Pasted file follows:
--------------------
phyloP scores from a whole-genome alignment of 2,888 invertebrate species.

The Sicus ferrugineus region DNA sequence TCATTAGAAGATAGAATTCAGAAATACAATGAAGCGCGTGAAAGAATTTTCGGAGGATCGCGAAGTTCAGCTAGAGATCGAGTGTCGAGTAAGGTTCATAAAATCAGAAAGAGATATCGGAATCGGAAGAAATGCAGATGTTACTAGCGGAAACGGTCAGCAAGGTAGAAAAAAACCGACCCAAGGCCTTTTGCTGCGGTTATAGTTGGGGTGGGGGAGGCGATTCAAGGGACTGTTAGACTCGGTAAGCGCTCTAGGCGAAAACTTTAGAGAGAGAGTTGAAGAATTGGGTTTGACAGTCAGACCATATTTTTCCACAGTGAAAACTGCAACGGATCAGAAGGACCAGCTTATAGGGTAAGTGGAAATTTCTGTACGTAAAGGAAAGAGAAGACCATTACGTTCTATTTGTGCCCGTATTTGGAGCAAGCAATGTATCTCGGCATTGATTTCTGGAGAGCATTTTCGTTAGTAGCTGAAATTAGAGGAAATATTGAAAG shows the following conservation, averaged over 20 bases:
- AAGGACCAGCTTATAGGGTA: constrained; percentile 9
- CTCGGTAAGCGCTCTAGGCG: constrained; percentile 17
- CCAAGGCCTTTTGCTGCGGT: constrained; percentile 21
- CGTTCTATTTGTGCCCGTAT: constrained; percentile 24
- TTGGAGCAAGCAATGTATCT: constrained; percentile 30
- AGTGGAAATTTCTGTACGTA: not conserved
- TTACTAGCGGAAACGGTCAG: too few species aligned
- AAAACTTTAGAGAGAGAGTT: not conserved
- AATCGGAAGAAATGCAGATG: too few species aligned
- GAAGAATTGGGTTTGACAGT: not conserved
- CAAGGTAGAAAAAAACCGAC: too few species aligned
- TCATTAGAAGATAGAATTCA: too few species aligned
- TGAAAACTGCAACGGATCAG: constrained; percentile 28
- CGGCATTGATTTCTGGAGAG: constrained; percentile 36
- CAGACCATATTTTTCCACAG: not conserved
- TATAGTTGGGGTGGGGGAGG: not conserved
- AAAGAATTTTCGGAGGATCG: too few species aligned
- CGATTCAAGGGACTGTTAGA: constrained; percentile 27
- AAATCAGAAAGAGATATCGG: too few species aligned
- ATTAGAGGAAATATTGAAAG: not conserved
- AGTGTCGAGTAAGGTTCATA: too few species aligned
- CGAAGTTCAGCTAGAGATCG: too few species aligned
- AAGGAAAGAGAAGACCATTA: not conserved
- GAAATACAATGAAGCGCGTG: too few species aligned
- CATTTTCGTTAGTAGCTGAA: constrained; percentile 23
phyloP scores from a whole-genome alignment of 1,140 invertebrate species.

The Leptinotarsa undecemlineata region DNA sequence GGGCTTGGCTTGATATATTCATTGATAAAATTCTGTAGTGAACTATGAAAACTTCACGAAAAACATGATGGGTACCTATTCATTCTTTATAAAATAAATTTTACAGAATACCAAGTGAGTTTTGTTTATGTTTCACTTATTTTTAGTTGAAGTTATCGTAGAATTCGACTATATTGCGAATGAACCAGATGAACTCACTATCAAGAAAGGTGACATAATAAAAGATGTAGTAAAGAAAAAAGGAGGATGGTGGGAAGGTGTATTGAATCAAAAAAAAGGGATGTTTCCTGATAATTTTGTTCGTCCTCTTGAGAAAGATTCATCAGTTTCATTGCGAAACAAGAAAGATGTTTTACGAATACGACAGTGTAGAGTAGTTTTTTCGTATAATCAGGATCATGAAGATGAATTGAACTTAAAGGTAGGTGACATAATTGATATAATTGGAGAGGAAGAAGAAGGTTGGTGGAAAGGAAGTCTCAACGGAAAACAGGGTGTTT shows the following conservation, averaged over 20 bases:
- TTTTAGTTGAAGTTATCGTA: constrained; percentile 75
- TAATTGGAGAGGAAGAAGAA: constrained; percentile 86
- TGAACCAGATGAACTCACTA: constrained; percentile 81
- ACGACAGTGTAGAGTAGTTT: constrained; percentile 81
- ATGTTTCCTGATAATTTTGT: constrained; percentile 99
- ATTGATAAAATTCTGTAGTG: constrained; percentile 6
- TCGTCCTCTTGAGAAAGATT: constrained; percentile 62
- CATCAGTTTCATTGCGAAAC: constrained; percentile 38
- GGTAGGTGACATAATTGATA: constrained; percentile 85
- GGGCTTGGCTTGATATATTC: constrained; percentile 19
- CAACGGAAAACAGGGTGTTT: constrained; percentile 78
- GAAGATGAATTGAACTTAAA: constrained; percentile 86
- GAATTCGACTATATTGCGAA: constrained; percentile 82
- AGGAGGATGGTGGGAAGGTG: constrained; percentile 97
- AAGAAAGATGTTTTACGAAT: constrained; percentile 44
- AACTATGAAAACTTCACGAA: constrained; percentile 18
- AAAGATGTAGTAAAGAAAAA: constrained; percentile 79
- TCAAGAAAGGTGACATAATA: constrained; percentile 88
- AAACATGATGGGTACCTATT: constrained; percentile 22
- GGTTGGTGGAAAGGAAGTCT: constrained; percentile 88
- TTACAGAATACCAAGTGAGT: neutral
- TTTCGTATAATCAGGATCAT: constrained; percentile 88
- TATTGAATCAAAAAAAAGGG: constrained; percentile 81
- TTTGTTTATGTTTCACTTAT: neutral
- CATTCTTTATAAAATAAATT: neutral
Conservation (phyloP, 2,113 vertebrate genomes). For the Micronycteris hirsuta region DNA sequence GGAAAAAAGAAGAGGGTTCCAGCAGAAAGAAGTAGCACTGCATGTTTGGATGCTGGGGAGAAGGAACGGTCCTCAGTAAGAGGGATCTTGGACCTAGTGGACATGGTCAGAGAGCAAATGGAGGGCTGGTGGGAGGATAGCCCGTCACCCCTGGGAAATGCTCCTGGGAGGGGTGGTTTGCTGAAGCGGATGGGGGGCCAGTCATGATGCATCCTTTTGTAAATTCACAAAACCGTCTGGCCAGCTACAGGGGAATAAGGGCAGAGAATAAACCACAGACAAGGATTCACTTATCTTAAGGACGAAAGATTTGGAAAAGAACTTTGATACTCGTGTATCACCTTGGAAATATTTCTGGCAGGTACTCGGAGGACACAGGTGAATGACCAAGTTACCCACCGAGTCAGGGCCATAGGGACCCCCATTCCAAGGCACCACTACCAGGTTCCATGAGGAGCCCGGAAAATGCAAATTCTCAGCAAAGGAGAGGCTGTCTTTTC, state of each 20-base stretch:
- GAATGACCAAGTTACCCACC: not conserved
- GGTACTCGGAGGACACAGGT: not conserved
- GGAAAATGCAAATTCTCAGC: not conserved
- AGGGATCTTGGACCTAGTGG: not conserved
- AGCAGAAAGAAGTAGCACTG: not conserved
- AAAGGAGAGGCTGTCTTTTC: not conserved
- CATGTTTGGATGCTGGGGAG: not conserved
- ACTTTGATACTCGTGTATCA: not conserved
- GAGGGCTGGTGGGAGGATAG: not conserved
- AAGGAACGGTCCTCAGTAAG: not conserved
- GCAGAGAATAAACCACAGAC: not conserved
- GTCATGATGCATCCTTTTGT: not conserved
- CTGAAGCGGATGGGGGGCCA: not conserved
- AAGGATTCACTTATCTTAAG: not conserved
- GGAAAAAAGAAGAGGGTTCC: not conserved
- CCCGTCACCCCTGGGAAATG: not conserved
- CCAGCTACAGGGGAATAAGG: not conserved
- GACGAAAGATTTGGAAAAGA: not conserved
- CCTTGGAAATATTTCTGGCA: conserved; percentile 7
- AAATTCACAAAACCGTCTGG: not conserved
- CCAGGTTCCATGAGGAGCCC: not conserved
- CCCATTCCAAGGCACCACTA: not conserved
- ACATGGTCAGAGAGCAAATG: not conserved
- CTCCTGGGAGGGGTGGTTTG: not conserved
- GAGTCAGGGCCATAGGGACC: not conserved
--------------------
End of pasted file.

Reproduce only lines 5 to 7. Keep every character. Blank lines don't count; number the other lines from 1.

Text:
- CCAAGGCCTTTTGCTGCGGT: constrained; percentile 21
- CGTTCTATTTGTGCCCGTAT: constrained; percentile 24
- TTGGAGCAAGCAATGTATCT: constrained; percentile 30